The Rime of the Ancient Mariner
How we cite our quotes:
And a good south wind sprung up behind;
The albatross did follow,
And every day, for food or play,
Came to the mariners' hollo!
In mist or cloud, on mast or shroud,
It perched for vespers nine;
Whiles all the night, through fog-smoke white,
Glimmered the white moon-shine."
"God save thee, ancient mariner!
From the fiends, that plague thee thus! –
Why lookst thou so?" "With my crossbow
I shot the albatross. (I.18-20)
When the Mariner shoots the albatross, the question isn't whether the albatross was bringing the ship good luck, although the poem suggests that it does. The question is: what did the albatross ever do to him? The answer seems to be "nothing," so the Mariner shoots it only because he can. Pride is inherently irrational.
And I had done an hellish thing,
And it would work 'em woe:
For all averred, I had killed the bird
That made the breeze to blow.
Ah wretch! said they, the bird to slay,
That made the breeze to blow!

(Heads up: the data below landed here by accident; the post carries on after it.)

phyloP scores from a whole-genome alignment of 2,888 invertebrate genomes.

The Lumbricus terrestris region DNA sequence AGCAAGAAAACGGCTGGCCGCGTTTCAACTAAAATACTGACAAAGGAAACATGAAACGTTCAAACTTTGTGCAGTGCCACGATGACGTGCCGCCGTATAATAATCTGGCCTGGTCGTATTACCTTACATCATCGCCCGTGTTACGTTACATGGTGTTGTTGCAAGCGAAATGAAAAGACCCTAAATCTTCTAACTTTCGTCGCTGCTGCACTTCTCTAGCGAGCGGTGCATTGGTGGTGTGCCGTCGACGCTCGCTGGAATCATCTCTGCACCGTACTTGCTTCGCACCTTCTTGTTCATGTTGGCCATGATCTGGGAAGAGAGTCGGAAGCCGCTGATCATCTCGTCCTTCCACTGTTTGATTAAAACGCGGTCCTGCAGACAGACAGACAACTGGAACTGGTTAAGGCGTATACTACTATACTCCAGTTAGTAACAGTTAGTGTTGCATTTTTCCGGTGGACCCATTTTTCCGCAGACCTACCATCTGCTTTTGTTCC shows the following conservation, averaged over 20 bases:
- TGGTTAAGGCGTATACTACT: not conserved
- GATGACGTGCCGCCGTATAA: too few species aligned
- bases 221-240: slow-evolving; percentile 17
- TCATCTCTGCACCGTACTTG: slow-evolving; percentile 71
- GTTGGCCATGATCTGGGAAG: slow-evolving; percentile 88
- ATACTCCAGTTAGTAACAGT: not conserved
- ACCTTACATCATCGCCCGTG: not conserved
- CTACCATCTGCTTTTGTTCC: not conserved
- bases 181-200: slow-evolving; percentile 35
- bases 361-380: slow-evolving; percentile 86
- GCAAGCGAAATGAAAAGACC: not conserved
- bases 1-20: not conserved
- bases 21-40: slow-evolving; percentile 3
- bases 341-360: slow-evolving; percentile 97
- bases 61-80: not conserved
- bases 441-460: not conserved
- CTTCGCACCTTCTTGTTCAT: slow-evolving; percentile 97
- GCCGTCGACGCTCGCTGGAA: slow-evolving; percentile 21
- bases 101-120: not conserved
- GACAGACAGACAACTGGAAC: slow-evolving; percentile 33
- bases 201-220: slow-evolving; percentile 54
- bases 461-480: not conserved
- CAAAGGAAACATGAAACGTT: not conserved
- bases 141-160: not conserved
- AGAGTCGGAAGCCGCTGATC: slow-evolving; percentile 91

Nor dim nor red, like an angel's head,
The glorious sun uprist:
Then all averred, I had killed the bird
That brought the fog and mist.
'Twas right, said they, such birds to slay,
That bring the fog and mist. (II.23-24)
The sailors misinterpret why killing the albatross is such a bad thing. They only care about their own self-interest, and as soon as the fog goes away, they are no longer angry with the Mariner. Maybe that's why they get whacked by Death later on.
I looked to heaven, and tried to pray;
But or ever a prayer had gushed,
A wicked whisper came, and made
My heart as dry as dust. (IV.57)
The "wicked whisper" sounds like the Mariner's pride, which prevents him from doing something so degrading as to ask for help and forgiveness. In this poem, the setting – here, dryness – often mirrors the spiritual condition of the Mariner.